We must remain committed to our purpose and passion. This goes beyond lip service. Which steps can we take every day towards being a better co-worker, friend or spouse? Which actions can we point to in our lives that have cultivated not only our dream careers but also better care of ourselves?

Cornell University researchers studied something called the “endowment effect.” When we take complete ownership of our goals, we are more committed to their completion.  Writing them down and mapping out expectations for ourselves is key. There are hundreds of tools to write down and track our goals online. This chart called “Your 101 Life Goals List” is a great place to start.

4.  Lose the emotional pebbles.

Our emotional well-being is vital to tackling the mountain.  The daily pebbles we carry of stress, anxiety and disappointment slip us up.  Break down these rocks of emotional baggage the minute they creep up.  Push back against stress with a different one of the stress relieving strategies every day.  Most importantly “stop striving for perfection”, it teaches and reminds us that being easier on ourselves will start a chain reaction of positivity in our lives.  Once these daily pressures find relief, we have a more fruitful journey.

Our lives are priceless; let’s thrive by carrying a lighter load every day.  The extraction of the pebbles of distraction from your life will help you begin your ascension.

(PICTURE CREDIT: GOOGLE INC.)

THE WHYS AND THE WHEREFORES

“Why did this happen to me?” he shot back. His eyes were almost bloodshot. His whole body was shaking, gesturing the disbelief in his soul. I could hear the clock ticking by as a cloud of silence encompassed us. He continued, “Never in my life have I touched liquor nor do I have any bad habits, then why?” From the corner of his right eye, I did see a tear drop fall. “They said, you are on the best around here, can you not do something? Are you really telling the correct thing?” he questioningly smiled at me while tears flowed down like a leaking drain pipe. I nodded in unison only to find him suddenly slouching on his chair, to collapse.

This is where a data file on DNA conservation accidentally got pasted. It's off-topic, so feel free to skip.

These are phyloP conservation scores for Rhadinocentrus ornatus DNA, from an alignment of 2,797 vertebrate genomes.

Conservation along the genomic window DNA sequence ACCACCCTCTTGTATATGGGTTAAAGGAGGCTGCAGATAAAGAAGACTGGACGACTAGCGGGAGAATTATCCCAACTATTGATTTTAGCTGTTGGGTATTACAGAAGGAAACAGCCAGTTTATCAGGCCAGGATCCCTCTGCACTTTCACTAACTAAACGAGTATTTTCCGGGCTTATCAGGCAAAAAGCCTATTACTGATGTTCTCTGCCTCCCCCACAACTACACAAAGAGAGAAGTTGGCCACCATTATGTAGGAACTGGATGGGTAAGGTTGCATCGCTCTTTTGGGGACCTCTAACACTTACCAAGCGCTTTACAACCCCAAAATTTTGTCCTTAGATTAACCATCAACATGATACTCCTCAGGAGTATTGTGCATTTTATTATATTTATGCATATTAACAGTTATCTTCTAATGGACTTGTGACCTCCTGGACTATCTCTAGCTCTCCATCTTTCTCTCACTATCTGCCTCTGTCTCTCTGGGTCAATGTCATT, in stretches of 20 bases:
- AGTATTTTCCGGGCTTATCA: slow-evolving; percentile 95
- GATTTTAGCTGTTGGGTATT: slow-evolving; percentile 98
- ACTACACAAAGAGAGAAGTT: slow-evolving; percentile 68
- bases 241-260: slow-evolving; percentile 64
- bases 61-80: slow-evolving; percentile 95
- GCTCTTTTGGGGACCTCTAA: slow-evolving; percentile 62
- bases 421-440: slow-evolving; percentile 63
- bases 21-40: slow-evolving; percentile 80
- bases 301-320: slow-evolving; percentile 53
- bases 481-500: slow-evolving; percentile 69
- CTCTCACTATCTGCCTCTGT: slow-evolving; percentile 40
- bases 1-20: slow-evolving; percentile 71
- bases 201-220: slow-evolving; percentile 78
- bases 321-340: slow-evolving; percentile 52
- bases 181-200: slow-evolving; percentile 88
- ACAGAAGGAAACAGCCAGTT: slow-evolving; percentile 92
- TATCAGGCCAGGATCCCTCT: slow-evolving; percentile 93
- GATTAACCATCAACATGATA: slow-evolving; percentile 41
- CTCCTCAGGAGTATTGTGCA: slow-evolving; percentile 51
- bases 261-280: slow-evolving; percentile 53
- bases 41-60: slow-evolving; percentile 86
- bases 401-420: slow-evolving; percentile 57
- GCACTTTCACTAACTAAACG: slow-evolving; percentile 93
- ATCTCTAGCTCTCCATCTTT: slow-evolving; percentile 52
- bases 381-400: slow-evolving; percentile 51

Scenes like this happen at my Surgical out Patient Clinic on a daily basis. He had come with complaints of acidity, heartburn, vomiting and significant weight loss. Investigations revealed that he had Cancer of the Stomach and as a Surgeon I had to tell him this. The myriad of emotions that he displayed came very suddenly, just when I explained him his condition. Youngish man of 38 years, his whole world came crashing down. As a doctor I knew his pain and thought process. His myriad of emotions that flowed through him, asking the “The Whys and Wherefores” is how we define Grief.  Every time grief makes its presence felt in my office, lines written by the Poet Delmira Agustini come alive:

“Suddenly I laugh and at the same time cry

And in pleasure many a grief endure

My happiness wanes and yet it lasts unchanged

All at once I dry up and grow green”

(Excerpted from the Poem, I Live I Die I Burn I drown by Delimira Agustini)